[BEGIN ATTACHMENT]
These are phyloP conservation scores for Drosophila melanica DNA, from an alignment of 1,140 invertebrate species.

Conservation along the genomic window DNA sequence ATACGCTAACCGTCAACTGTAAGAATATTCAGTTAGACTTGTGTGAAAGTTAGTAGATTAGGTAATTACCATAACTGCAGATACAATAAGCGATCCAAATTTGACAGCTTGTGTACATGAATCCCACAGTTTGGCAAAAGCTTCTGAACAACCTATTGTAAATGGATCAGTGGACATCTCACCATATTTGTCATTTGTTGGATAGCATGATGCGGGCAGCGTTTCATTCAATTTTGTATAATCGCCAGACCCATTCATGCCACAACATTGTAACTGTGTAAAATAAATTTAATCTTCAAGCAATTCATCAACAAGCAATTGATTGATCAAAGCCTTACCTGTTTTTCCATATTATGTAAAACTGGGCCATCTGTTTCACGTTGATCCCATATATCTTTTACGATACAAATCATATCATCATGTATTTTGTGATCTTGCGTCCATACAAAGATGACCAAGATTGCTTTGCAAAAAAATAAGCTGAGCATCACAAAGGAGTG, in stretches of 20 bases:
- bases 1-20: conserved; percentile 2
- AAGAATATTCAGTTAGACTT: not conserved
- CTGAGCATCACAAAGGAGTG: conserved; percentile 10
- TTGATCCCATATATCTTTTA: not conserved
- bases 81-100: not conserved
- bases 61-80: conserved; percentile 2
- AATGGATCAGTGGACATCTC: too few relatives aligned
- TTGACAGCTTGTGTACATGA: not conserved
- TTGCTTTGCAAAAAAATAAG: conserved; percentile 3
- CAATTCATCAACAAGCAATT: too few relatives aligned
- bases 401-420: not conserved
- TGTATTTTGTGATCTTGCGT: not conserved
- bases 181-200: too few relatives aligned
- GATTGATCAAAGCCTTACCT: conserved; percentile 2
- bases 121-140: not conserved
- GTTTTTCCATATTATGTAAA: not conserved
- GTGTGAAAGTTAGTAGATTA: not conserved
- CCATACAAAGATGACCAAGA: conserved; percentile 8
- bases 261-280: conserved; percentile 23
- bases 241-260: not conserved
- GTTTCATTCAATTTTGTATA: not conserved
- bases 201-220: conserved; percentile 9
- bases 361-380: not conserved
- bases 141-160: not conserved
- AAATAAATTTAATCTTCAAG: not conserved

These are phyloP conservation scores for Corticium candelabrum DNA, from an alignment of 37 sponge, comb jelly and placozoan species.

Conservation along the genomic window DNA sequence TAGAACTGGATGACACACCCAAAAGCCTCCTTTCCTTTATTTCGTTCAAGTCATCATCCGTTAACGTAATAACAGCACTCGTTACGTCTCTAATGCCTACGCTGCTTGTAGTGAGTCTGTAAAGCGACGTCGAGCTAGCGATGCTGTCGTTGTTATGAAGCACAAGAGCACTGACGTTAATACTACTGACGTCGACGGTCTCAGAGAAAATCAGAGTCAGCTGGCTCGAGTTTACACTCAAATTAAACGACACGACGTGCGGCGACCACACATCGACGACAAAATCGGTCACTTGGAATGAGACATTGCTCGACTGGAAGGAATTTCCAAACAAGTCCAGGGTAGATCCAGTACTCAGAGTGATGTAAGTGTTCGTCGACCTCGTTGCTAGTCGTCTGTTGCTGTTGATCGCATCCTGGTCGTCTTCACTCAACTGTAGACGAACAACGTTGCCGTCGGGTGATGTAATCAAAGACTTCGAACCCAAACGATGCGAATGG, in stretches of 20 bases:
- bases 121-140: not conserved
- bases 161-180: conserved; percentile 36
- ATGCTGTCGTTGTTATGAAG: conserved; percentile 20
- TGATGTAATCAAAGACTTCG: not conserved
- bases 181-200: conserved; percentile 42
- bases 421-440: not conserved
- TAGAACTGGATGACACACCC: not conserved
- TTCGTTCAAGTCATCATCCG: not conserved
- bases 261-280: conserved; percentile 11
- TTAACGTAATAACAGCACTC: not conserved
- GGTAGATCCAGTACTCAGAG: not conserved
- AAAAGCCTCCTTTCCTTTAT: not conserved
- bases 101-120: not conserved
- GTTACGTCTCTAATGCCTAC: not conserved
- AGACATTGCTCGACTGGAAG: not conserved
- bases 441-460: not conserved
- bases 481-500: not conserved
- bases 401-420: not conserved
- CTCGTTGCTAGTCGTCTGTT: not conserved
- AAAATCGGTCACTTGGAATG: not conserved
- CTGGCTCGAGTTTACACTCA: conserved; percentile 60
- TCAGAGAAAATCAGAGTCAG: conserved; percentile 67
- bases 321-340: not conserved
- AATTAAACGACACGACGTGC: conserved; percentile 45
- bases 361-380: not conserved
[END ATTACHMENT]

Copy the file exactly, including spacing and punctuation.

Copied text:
These are phyloP conservation scores for Drosophila melanica DNA, from an alignment of 1,140 invertebrate species.

Conservation along the genomic window DNA sequence ATACGCTAACCGTCAACTGTAAGAATATTCAGTTAGACTTGTGTGAAAGTTAGTAGATTAGGTAATTACCATAACTGCAGATACAATAAGCGATCCAAATTTGACAGCTTGTGTACATGAATCCCACAGTTTGGCAAAAGCTTCTGAACAACCTATTGTAAATGGATCAGTGGACATCTCACCATATTTGTCATTTGTTGGATAGCATGATGCGGGCAGCGTTTCATTCAATTTTGTATAATCGCCAGACCCATTCATGCCACAACATTGTAACTGTGTAAAATAAATTTAATCTTCAAGCAATTCATCAACAAGCAATTGATTGATCAAAGCCTTACCTGTTTTTCCATATTATGTAAAACTGGGCCATCTGTTTCACGTTGATCCCATATATCTTTTACGATACAAATCATATCATCATGTATTTTGTGATCTTGCGTCCATACAAAGATGACCAAGATTGCTTTGCAAAAAAATAAGCTGAGCATCACAAAGGAGTG, in stretches of 20 bases:
- bases 1-20: conserved; percentile 2
- AAGAATATTCAGTTAGACTT: not conserved
- CTGAGCATCACAAAGGAGTG: conserved; percentile 10
- TTGATCCCATATATCTTTTA: not conserved
- bases 81-100: not conserved
- bases 61-80: conserved; percentile 2
- AATGGATCAGTGGACATCTC: too few relatives aligned
- TTGACAGCTTGTGTACATGA: not conserved
- TTGCTTTGCAAAAAAATAAG: conserved; percentile 3
- CAATTCATCAACAAGCAATT: too few relatives aligned
- bases 401-420: not conserved
- TGTATTTTGTGATCTTGCGT: not conserved
- bases 181-200: too few relatives aligned
- GATTGATCAAAGCCTTACCT: conserved; percentile 2
- bases 121-140: not conserved
- GTTTTTCCATATTATGTAAA: not conserved
- GTGTGAAAGTTAGTAGATTA: not conserved
- CCATACAAAGATGACCAAGA: conserved; percentile 8
- bases 261-280: conserved; percentile 23
- bases 241-260: not conserved
- GTTTCATTCAATTTTGTATA: not conserved
- bases 201-220: conserved; percentile 9
- bases 361-380: not conserved
- bases 141-160: not conserved
- AAATAAATTTAATCTTCAAG: not conserved

These are phyloP conservation scores for Corticium candelabrum DNA, from an alignment of 37 sponge, comb jelly and placozoan species.

Conservation along the genomic window DNA sequence TAGAACTGGATGACACACCCAAAAGCCTCCTTTCCTTTATTTCGTTCAAGTCATCATCCGTTAACGTAATAACAGCACTCGTTACGTCTCTAATGCCTACGCTGCTTGTAGTGAGTCTGTAAAGCGACGTCGAGCTAGCGATGCTGTCGTTGTTATGAAGCACAAGAGCACTGACGTTAATACTACTGACGTCGACGGTCTCAGAGAAAATCAGAGTCAGCTGGCTCGAGTTTACACTCAAATTAAACGACACGACGTGCGGCGACCACACATCGACGACAAAATCGGTCACTTGGAATGAGACATTGCTCGACTGGAAGGAATTTCCAAACAAGTCCAGGGTAGATCCAGTACTCAGAGTGATGTAAGTGTTCGTCGACCTCGTTGCTAGTCGTCTGTTGCTGTTGATCGCATCCTGGTCGTCTTCACTCAACTGTAGACGAACAACGTTGCCGTCGGGTGATGTAATCAAAGACTTCGAACCCAAACGATGCGAATGG, in stretches of 20 bases:
- bases 121-140: not conserved
- bases 161-180: conserved; percentile 36
- ATGCTGTCGTTGTTATGAAG: conserved; percentile 20
- TGATGTAATCAAAGACTTCG: not conserved
- bases 181-200: conserved; percentile 42
- bases 421-440: not conserved
- TAGAACTGGATGACACACCC: not conserved
- TTCGTTCAAGTCATCATCCG: not conserved
- bases 261-280: conserved; percentile 11
- TTAACGTAATAACAGCACTC: not conserved
- GGTAGATCCAGTACTCAGAG: not conserved
- AAAAGCCTCCTTTCCTTTAT: not conserved
- bases 101-120: not conserved
- GTTACGTCTCTAATGCCTAC: not conserved
- AGACATTGCTCGACTGGAAG: not conserved
- bases 441-460: not conserved
- bases 481-500: not conserved
- bases 401-420: not conserved
- CTCGTTGCTAGTCGTCTGTT: not conserved
- AAAATCGGTCACTTGGAATG: not conserved
- CTGGCTCGAGTTTACACTCA: conserved; percentile 60
- TCAGAGAAAATCAGAGTCAG: conserved; percentile 67
- bases 321-340: not conserved
- AATTAAACGACACGACGTGC: conserved; percentile 45
- bases 361-380: not conserved